Enter a Six-Stage Program with your 2 to 6-year-old child to cross the “Bridge of Recovery” and make available a whole new world of hope. Uncover and acknowledge feelings by discovering emotion.
- Build self-esteem and optimism with the “Magic Mirror”
- Discern healthy and unhealthy messages
- Learn special games to rebuild courage and optimism
- Reveal inner states with picture drawing
- Break free from the confines of false shame
- Cultivate self-care skills and practices
- Learn about boundaries and bodies
- Return to the natural rhythm and flow of life
From: Reader Views – reviews, for readers, by readers
Loving Healing Press (2011)
Reviewed by Carol Hoyer, PhD, for Reader Views (1/11)
Marjorie McKinnon has done an excellent job developing an activity book for children ages 2-6 who have been a victim of incest or other sexual abuse. The book has bright, colorful pictures, explains feelings and gives prevention tips on what to do if someone tries to touch you and you don’t like it.
This recovery book is intended for adults working with children. It gives children an opportunity to build their self-esteem and realize that it is not their fault that something like this happened. It is very easy to read and understand and has easy to follow activities.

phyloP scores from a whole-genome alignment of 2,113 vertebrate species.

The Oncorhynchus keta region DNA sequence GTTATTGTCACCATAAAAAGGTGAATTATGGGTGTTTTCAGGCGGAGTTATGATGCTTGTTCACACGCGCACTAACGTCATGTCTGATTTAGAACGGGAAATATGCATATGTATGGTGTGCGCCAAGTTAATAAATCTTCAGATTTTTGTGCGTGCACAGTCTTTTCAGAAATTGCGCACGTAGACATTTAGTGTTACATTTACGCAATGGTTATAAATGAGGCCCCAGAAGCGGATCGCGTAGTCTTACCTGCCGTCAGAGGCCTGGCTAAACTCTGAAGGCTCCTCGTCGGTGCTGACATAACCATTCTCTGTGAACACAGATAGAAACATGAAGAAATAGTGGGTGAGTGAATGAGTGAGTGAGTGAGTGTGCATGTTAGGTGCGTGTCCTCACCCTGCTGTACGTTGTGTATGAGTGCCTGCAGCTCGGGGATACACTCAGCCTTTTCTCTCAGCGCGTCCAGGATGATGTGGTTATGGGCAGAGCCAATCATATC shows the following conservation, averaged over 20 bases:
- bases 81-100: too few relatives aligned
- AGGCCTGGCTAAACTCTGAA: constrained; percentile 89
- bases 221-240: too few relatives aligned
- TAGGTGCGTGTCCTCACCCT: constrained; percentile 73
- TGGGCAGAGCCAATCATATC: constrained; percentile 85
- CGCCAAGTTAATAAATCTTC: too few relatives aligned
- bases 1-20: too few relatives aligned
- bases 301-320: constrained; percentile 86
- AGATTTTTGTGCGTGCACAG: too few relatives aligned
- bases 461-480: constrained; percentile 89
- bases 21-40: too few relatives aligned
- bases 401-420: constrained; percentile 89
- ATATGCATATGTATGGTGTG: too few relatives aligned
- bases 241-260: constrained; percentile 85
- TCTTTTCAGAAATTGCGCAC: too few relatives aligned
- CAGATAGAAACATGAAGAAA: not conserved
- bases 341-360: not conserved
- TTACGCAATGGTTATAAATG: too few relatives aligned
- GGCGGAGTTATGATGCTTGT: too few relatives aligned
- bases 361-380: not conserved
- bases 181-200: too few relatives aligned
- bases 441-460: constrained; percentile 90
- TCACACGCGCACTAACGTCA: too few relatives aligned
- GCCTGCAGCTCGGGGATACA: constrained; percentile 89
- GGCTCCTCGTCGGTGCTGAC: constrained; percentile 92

The author starts out with defining what repair means; she then starts with each letter of the word repair and gives the parent (caregiver or therapist) and the child the opportunity to talk about the pictures and words. Along the way she provides children the opportunity to tell what they like or what they are good at. Too many times in a child’s life there are “secrets” and this is discussed. There is an opportunity to draw pictures and I find that this is one of the best ways to get children to express their feelings.
One of the things I liked about this book is that McKinnon discusses and defines what the private areas are in a kid-friendly way.
After I read REPAIR for Toddlers, I sat down with my six-year-old granddaughter and asked her to read it and tell me what she thought. She did respond to the activities and said she was glad the author described the real terms for the body parts. She also said she wanted to share this book with her school counselor.
This book and program can be used over and over, even a little at a time depending on the child. There was also an unwritten message for the parent(s) or guardian – maybe they felt guilty about what happened, but this book will help them too.
As a Psychologist, I think the program in REPAIR for Toddlers can be used in other areas of abuse, like physical, verbal or emotional.